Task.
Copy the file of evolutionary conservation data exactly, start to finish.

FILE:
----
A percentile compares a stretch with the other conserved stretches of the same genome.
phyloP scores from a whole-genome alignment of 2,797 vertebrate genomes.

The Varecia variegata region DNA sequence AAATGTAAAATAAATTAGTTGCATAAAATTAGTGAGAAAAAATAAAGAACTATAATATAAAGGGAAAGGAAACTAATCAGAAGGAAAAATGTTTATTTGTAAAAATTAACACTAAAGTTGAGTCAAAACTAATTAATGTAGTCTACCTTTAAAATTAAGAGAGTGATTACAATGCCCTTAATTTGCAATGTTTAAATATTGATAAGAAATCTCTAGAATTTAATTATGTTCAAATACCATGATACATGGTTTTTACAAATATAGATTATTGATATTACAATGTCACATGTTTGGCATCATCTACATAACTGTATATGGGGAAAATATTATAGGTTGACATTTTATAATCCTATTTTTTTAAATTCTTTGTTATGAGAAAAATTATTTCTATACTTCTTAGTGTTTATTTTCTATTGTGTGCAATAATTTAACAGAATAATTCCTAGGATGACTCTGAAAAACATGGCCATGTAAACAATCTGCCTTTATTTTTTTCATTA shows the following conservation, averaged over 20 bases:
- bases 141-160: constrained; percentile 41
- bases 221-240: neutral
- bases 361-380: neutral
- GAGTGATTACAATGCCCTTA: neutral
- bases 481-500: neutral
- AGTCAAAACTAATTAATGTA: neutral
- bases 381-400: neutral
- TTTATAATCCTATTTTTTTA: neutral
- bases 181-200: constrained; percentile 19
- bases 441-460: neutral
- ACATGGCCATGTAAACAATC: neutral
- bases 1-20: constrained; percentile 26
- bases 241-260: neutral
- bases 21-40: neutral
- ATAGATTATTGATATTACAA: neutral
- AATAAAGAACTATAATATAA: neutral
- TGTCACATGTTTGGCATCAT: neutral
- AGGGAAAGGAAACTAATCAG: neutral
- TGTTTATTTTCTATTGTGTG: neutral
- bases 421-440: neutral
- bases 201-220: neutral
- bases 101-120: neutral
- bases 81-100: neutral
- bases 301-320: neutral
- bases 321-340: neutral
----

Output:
A percentile compares a stretch with the other conserved stretches of the same genome.
phyloP scores from a whole-genome alignment of 2,797 vertebrate genomes.

The Varecia variegata region DNA sequence AAATGTAAAATAAATTAGTTGCATAAAATTAGTGAGAAAAAATAAAGAACTATAATATAAAGGGAAAGGAAACTAATCAGAAGGAAAAATGTTTATTTGTAAAAATTAACACTAAAGTTGAGTCAAAACTAATTAATGTAGTCTACCTTTAAAATTAAGAGAGTGATTACAATGCCCTTAATTTGCAATGTTTAAATATTGATAAGAAATCTCTAGAATTTAATTATGTTCAAATACCATGATACATGGTTTTTACAAATATAGATTATTGATATTACAATGTCACATGTTTGGCATCATCTACATAACTGTATATGGGGAAAATATTATAGGTTGACATTTTATAATCCTATTTTTTTAAATTCTTTGTTATGAGAAAAATTATTTCTATACTTCTTAGTGTTTATTTTCTATTGTGTGCAATAATTTAACAGAATAATTCCTAGGATGACTCTGAAAAACATGGCCATGTAAACAATCTGCCTTTATTTTTTTCATTA shows the following conservation, averaged over 20 bases:
- bases 141-160: constrained; percentile 41
- bases 221-240: neutral
- bases 361-380: neutral
- GAGTGATTACAATGCCCTTA: neutral
- bases 481-500: neutral
- AGTCAAAACTAATTAATGTA: neutral
- bases 381-400: neutral
- TTTATAATCCTATTTTTTTA: neutral
- bases 181-200: constrained; percentile 19
- bases 441-460: neutral
- ACATGGCCATGTAAACAATC: neutral
- bases 1-20: constrained; percentile 26
- bases 241-260: neutral
- bases 21-40: neutral
- ATAGATTATTGATATTACAA: neutral
- AATAAAGAACTATAATATAA: neutral
- TGTCACATGTTTGGCATCAT: neutral
- AGGGAAAGGAAACTAATCAG: neutral
- TGTTTATTTTCTATTGTGTG: neutral
- bases 421-440: neutral
- bases 201-220: neutral
- bases 101-120: neutral
- bases 81-100: neutral
- bases 301-320: neutral
- bases 321-340: neutral